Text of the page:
Loan repayment can be an intimidating subject for borrowers. Being informed can help you take control of your finances. Avoid fees and extra interest costs, keep your payments affordable, and protect your credit rating. Important information that could help you:
Know Your Loans: It's important to keep track of the lender, balance, and repayment status for each of your student loans. These details determine your options for loan repayment and forgiveness. If you're not sure, ask your lender or visit www.nslds.ed.gov.
Know Your Grace Period: A grace period is how long you can wait after leaving school before you have to make your first payment.. Don't miss your first payment!
Stay in Touch with Your Lender: Whenever you move or change your phone number or email address, tell your lender right away.)
Pick the Right Repayment Option: If the standard payment is going to be hard for you to pay, there are other options, and you can change plans down the line if you want or need to. Extending your repayment period beyond 10 years can lower your monthly payments, but you'll end up paying more interest - often a lot more - over the life of the loan. Some important options for student loan borrowers are income-driven repayment plans such as Income-Based Repayment and Pay As You Earn which cap your monthly payments at a reasonable percentage of your income each year, and forgive any debt remaining after no more than 25 years (depending on the plan) of affordable payments. Forgiveness may be available after just 10 years of these payments for borrowers in the public and nonprofit sectors (see tip 10 below). If you expect your income to be lower than you'd hoped for more than a few months, check out Income-Based Repayment. Your required payment in IBR can be as little as $0 when your income is very low. To find out more about Income-Based Repayment and related programs and how they might work for you, visit IBRinfo.org.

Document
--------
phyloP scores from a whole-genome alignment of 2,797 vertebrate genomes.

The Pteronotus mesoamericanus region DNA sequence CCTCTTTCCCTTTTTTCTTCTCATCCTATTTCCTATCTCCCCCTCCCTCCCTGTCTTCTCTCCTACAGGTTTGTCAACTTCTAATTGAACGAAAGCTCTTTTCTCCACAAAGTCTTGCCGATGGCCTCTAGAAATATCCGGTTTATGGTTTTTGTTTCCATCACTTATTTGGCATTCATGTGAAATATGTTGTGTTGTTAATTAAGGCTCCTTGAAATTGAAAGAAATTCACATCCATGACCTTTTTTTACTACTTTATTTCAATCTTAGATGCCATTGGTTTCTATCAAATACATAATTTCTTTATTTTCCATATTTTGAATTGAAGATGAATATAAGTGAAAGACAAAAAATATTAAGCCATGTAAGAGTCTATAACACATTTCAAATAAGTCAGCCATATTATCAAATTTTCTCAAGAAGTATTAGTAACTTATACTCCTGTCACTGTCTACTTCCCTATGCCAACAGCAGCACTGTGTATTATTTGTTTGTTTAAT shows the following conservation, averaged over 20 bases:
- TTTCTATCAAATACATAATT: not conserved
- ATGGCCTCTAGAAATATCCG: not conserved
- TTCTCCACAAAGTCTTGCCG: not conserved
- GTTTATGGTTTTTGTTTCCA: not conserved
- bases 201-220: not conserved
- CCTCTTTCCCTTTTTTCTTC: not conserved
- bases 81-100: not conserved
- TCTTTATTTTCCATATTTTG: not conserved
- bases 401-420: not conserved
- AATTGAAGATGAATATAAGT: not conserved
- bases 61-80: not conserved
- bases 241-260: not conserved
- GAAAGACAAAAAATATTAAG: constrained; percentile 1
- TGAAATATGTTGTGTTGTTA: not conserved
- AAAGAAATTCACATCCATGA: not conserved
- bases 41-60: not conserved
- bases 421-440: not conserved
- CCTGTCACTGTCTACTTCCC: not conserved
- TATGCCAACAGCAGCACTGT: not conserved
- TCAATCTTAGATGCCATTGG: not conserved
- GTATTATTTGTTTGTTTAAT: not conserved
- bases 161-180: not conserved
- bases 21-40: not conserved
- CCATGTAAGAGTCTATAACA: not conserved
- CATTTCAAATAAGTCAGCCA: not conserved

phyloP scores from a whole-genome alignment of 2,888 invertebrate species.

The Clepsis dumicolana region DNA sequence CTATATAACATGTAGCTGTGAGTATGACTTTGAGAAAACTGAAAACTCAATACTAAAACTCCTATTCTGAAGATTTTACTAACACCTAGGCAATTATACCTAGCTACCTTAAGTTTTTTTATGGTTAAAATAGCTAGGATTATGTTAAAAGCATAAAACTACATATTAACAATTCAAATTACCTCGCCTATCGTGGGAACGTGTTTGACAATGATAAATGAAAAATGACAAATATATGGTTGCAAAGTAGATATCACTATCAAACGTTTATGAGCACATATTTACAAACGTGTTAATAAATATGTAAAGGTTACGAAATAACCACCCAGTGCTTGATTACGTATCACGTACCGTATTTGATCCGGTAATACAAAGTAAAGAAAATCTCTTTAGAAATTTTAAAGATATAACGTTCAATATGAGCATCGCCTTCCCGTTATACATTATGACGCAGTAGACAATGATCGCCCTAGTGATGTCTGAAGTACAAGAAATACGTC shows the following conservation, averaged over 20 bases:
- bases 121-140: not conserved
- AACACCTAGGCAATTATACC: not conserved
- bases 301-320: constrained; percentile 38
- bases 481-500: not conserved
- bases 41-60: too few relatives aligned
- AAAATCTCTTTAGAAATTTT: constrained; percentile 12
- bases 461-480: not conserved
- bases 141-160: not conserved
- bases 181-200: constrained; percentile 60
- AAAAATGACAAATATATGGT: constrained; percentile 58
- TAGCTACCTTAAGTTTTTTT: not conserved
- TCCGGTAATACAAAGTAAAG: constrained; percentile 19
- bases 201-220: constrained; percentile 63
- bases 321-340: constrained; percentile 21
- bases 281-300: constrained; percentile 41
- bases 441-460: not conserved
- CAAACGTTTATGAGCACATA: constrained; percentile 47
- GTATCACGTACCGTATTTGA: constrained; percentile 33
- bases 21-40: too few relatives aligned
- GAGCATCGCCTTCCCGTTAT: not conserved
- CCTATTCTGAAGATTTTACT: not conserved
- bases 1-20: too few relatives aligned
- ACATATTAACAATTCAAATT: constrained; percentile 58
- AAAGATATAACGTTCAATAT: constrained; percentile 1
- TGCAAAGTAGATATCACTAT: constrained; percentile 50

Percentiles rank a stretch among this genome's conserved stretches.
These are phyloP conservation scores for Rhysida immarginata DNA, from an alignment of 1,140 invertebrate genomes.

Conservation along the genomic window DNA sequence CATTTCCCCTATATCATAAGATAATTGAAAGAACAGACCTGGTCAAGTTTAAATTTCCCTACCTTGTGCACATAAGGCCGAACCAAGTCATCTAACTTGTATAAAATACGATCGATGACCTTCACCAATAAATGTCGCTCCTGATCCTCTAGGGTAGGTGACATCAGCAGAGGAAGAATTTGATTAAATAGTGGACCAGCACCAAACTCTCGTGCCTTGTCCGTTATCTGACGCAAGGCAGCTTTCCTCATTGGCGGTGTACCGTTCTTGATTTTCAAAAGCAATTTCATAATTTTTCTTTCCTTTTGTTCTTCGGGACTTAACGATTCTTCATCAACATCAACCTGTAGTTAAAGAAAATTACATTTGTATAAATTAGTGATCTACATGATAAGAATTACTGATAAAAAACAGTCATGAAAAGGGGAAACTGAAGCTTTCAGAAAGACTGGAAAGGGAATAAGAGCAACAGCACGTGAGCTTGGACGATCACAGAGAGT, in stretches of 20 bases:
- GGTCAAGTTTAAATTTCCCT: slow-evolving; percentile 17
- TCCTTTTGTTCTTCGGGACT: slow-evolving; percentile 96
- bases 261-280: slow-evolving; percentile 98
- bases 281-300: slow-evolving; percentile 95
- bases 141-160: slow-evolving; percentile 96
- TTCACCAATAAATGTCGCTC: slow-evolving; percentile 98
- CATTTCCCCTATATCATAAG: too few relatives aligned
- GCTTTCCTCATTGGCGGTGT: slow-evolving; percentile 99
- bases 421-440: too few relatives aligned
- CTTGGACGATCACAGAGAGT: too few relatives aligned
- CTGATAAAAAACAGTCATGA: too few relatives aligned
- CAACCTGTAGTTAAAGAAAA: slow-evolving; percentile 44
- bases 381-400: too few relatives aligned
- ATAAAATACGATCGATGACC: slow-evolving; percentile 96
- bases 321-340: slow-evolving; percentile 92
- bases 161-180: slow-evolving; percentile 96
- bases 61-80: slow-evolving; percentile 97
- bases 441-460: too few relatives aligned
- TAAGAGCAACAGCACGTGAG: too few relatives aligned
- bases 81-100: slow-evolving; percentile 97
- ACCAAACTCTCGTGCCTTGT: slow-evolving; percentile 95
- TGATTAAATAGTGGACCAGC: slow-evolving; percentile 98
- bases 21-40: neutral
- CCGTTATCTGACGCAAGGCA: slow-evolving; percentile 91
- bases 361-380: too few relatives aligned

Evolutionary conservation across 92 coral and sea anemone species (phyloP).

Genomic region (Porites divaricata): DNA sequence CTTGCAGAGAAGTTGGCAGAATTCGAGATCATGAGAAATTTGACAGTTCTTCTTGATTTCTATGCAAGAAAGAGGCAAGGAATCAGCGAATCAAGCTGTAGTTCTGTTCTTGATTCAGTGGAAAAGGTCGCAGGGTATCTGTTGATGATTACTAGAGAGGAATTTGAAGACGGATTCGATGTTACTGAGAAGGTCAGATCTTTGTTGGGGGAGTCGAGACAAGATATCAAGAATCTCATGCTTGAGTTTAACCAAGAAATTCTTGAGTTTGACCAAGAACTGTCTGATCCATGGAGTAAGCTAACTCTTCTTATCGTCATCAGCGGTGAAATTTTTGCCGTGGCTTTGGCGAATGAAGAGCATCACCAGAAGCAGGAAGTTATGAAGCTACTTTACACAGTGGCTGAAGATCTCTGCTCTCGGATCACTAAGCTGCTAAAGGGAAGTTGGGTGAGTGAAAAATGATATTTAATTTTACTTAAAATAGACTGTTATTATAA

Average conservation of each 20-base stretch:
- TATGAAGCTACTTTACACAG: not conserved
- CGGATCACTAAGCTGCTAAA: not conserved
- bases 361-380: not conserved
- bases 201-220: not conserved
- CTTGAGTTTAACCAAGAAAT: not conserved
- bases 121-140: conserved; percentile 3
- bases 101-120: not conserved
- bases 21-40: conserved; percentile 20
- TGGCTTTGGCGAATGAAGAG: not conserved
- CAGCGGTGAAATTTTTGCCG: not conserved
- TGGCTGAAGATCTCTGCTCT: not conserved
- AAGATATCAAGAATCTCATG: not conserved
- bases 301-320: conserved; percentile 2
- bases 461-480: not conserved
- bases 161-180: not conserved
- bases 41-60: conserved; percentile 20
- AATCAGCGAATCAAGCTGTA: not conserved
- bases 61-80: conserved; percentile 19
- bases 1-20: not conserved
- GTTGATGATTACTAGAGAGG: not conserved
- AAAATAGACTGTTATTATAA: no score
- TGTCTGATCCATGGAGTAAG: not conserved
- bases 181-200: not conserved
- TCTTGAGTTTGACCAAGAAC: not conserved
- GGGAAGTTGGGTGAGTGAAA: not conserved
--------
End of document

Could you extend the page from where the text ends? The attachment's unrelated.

Don't Panic: If you're having trouble making payments because of unemployment, health problems, or other unexpected financial challenges, remember that you have options for managing your federal student loans. There are legitimate ways to temporarily postpone your federal loan payments, such as deferments and forbearance. For example, an unemployment deferment might be the right choice for you if you're having trouble finding work right now. But beware: interest accrues on all types of loans during forbearances, and on some types of loans during deferment, increasing your total debt, so ask your lender about making interest-only payments if you can afford it.
Don’t Ignore Your Student Loan Payments Due! Ignoring your student loans has serious consequences that can last a lifetime. Not paying can lead to delinquency and default. For federal loans, default kicks in after nine months of non-payment. When you default, your total loan balance becomes due, your credit score is ruined, the total amount you owe increases dramatically, and the government can garnish your wages and seize your tax refunds if you default on a federal loan. For private loans, default can happen much more quickly and can put anyone who co-signed for your loan at risk as well. Talk to your lender right away if you're in danger of default. You can also find helpful information at studentloanborrowerassistance.org.
Lower Your Principal If You Can: When you make a federal student loan payment, it covers any late fees first, then interest, and finally the principal. If you can afford to pay more than your required monthly payment - every time or now and then - you can lower your principal, which reduces the amount of interest you have to pay over the life of the loan.
Pay Off the Most Expensive Loans First: If you're considering paying off one or more of your loans ahead of schedule, or trying to reduce the principal, start with the one that has the highest interest rate.
Is Loan Consolidation Right For You: A consolidation loan combines multiple loans into one for a single monthly payment and one fixed interest rate. If this is appealing, here are some pros and cons to consider. You can consolidate your federal student loans through the Direct Loan Program, and this calculator can help you figure out what your interest rate would be.
Loan Forgiveness: There are various programs that will forgive all or some of your federal student loans if you work in certain fields or for certain types of employers. Public Service Loan Forgiveness is a federal program that forgives any student debt remaining after 10 years of qualifying payments for people in government, nonprofit, and other public service jobs. Find out more at IBRinfo.org. There are other federal loan forgiveness options available for teachers, nurses, AmeriCorps and PeaceCorps volunteers, and other professions.